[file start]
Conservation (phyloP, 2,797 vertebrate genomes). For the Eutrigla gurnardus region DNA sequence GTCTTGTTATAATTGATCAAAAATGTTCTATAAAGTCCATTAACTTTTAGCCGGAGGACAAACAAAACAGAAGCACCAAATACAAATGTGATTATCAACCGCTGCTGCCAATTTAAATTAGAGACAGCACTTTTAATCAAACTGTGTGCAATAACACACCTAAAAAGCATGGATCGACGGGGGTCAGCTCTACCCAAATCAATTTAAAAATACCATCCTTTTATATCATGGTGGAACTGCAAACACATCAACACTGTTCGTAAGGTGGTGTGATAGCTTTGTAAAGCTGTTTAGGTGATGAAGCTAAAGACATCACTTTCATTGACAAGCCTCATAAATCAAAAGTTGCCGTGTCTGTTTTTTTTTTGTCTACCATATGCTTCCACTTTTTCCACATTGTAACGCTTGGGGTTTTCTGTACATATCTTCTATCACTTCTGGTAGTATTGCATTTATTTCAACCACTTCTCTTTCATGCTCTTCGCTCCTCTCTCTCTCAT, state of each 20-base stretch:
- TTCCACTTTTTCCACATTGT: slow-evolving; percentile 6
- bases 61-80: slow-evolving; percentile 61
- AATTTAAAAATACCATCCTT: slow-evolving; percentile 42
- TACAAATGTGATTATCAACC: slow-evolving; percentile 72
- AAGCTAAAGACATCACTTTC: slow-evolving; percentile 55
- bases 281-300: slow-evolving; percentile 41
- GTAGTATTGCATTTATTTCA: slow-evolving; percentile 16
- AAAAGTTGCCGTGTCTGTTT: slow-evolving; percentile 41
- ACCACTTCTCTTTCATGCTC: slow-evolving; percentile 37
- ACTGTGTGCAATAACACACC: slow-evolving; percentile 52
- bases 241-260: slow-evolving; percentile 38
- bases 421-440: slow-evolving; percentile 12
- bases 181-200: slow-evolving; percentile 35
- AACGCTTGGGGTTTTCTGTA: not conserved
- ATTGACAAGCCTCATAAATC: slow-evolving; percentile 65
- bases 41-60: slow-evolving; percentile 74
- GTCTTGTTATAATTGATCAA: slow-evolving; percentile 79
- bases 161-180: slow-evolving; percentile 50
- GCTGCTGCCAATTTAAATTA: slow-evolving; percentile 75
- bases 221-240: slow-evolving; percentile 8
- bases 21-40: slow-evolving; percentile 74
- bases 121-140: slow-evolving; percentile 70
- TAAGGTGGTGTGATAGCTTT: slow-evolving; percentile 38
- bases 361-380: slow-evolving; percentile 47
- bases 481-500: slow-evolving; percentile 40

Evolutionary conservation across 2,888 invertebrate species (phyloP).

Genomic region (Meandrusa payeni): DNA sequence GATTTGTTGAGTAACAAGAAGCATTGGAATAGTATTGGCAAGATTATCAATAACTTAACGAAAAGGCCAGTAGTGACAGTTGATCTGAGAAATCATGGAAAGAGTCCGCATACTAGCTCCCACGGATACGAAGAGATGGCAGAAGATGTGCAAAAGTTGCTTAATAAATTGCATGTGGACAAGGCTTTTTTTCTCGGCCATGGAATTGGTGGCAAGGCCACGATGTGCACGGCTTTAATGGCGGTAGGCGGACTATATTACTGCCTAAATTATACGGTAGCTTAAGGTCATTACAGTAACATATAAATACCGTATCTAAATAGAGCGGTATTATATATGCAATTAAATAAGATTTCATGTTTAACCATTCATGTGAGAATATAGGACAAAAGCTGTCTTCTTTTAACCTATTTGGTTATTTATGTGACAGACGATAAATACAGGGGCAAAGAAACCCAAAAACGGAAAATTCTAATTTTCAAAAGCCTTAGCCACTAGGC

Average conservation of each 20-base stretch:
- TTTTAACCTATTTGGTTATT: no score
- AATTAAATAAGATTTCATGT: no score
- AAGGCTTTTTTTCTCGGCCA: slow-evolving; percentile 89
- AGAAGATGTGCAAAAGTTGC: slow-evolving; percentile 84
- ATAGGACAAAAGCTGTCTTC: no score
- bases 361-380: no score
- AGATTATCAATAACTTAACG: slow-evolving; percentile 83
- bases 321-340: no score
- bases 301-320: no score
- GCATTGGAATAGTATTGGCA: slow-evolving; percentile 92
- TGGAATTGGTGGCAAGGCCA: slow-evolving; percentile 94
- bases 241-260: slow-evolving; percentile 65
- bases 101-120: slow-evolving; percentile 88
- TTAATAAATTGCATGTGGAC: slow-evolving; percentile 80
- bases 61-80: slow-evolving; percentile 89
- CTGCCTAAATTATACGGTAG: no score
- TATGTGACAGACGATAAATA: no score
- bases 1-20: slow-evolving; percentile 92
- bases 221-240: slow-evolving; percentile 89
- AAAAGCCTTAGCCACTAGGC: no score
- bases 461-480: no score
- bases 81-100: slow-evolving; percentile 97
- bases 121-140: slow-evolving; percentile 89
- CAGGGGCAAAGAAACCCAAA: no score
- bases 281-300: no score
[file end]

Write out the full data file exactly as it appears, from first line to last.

Conservation (phyloP, 2,797 vertebrate genomes). For the Eutrigla gurnardus region DNA sequence GTCTTGTTATAATTGATCAAAAATGTTCTATAAAGTCCATTAACTTTTAGCCGGAGGACAAACAAAACAGAAGCACCAAATACAAATGTGATTATCAACCGCTGCTGCCAATTTAAATTAGAGACAGCACTTTTAATCAAACTGTGTGCAATAACACACCTAAAAAGCATGGATCGACGGGGGTCAGCTCTACCCAAATCAATTTAAAAATACCATCCTTTTATATCATGGTGGAACTGCAAACACATCAACACTGTTCGTAAGGTGGTGTGATAGCTTTGTAAAGCTGTTTAGGTGATGAAGCTAAAGACATCACTTTCATTGACAAGCCTCATAAATCAAAAGTTGCCGTGTCTGTTTTTTTTTTGTCTACCATATGCTTCCACTTTTTCCACATTGTAACGCTTGGGGTTTTCTGTACATATCTTCTATCACTTCTGGTAGTATTGCATTTATTTCAACCACTTCTCTTTCATGCTCTTCGCTCCTCTCTCTCTCAT, state of each 20-base stretch:
- TTCCACTTTTTCCACATTGT: slow-evolving; percentile 6
- bases 61-80: slow-evolving; percentile 61
- AATTTAAAAATACCATCCTT: slow-evolving; percentile 42
- TACAAATGTGATTATCAACC: slow-evolving; percentile 72
- AAGCTAAAGACATCACTTTC: slow-evolving; percentile 55
- bases 281-300: slow-evolving; percentile 41
- GTAGTATTGCATTTATTTCA: slow-evolving; percentile 16
- AAAAGTTGCCGTGTCTGTTT: slow-evolving; percentile 41
- ACCACTTCTCTTTCATGCTC: slow-evolving; percentile 37
- ACTGTGTGCAATAACACACC: slow-evolving; percentile 52
- bases 241-260: slow-evolving; percentile 38
- bases 421-440: slow-evolving; percentile 12
- bases 181-200: slow-evolving; percentile 35
- AACGCTTGGGGTTTTCTGTA: not conserved
- ATTGACAAGCCTCATAAATC: slow-evolving; percentile 65
- bases 41-60: slow-evolving; percentile 74
- GTCTTGTTATAATTGATCAA: slow-evolving; percentile 79
- bases 161-180: slow-evolving; percentile 50
- GCTGCTGCCAATTTAAATTA: slow-evolving; percentile 75
- bases 221-240: slow-evolving; percentile 8
- bases 21-40: slow-evolving; percentile 74
- bases 121-140: slow-evolving; percentile 70
- TAAGGTGGTGTGATAGCTTT: slow-evolving; percentile 38
- bases 361-380: slow-evolving; percentile 47
- bases 481-500: slow-evolving; percentile 40

Evolutionary conservation across 2,888 invertebrate species (phyloP).

Genomic region (Meandrusa payeni): DNA sequence GATTTGTTGAGTAACAAGAAGCATTGGAATAGTATTGGCAAGATTATCAATAACTTAACGAAAAGGCCAGTAGTGACAGTTGATCTGAGAAATCATGGAAAGAGTCCGCATACTAGCTCCCACGGATACGAAGAGATGGCAGAAGATGTGCAAAAGTTGCTTAATAAATTGCATGTGGACAAGGCTTTTTTTCTCGGCCATGGAATTGGTGGCAAGGCCACGATGTGCACGGCTTTAATGGCGGTAGGCGGACTATATTACTGCCTAAATTATACGGTAGCTTAAGGTCATTACAGTAACATATAAATACCGTATCTAAATAGAGCGGTATTATATATGCAATTAAATAAGATTTCATGTTTAACCATTCATGTGAGAATATAGGACAAAAGCTGTCTTCTTTTAACCTATTTGGTTATTTATGTGACAGACGATAAATACAGGGGCAAAGAAACCCAAAAACGGAAAATTCTAATTTTCAAAAGCCTTAGCCACTAGGC

Average conservation of each 20-base stretch:
- TTTTAACCTATTTGGTTATT: no score
- AATTAAATAAGATTTCATGT: no score
- AAGGCTTTTTTTCTCGGCCA: slow-evolving; percentile 89
- AGAAGATGTGCAAAAGTTGC: slow-evolving; percentile 84
- ATAGGACAAAAGCTGTCTTC: no score
- bases 361-380: no score
- AGATTATCAATAACTTAACG: slow-evolving; percentile 83
- bases 321-340: no score
- bases 301-320: no score
- GCATTGGAATAGTATTGGCA: slow-evolving; percentile 92
- TGGAATTGGTGGCAAGGCCA: slow-evolving; percentile 94
- bases 241-260: slow-evolving; percentile 65
- bases 101-120: slow-evolving; percentile 88
- TTAATAAATTGCATGTGGAC: slow-evolving; percentile 80
- bases 61-80: slow-evolving; percentile 89
- CTGCCTAAATTATACGGTAG: no score
- TATGTGACAGACGATAAATA: no score
- bases 1-20: slow-evolving; percentile 92
- bases 221-240: slow-evolving; percentile 89
- AAAAGCCTTAGCCACTAGGC: no score
- bases 461-480: no score
- bases 81-100: slow-evolving; percentile 97
- bases 121-140: slow-evolving; percentile 89
- CAGGGGCAAAGAAACCCAAA: no score
- bases 281-300: no score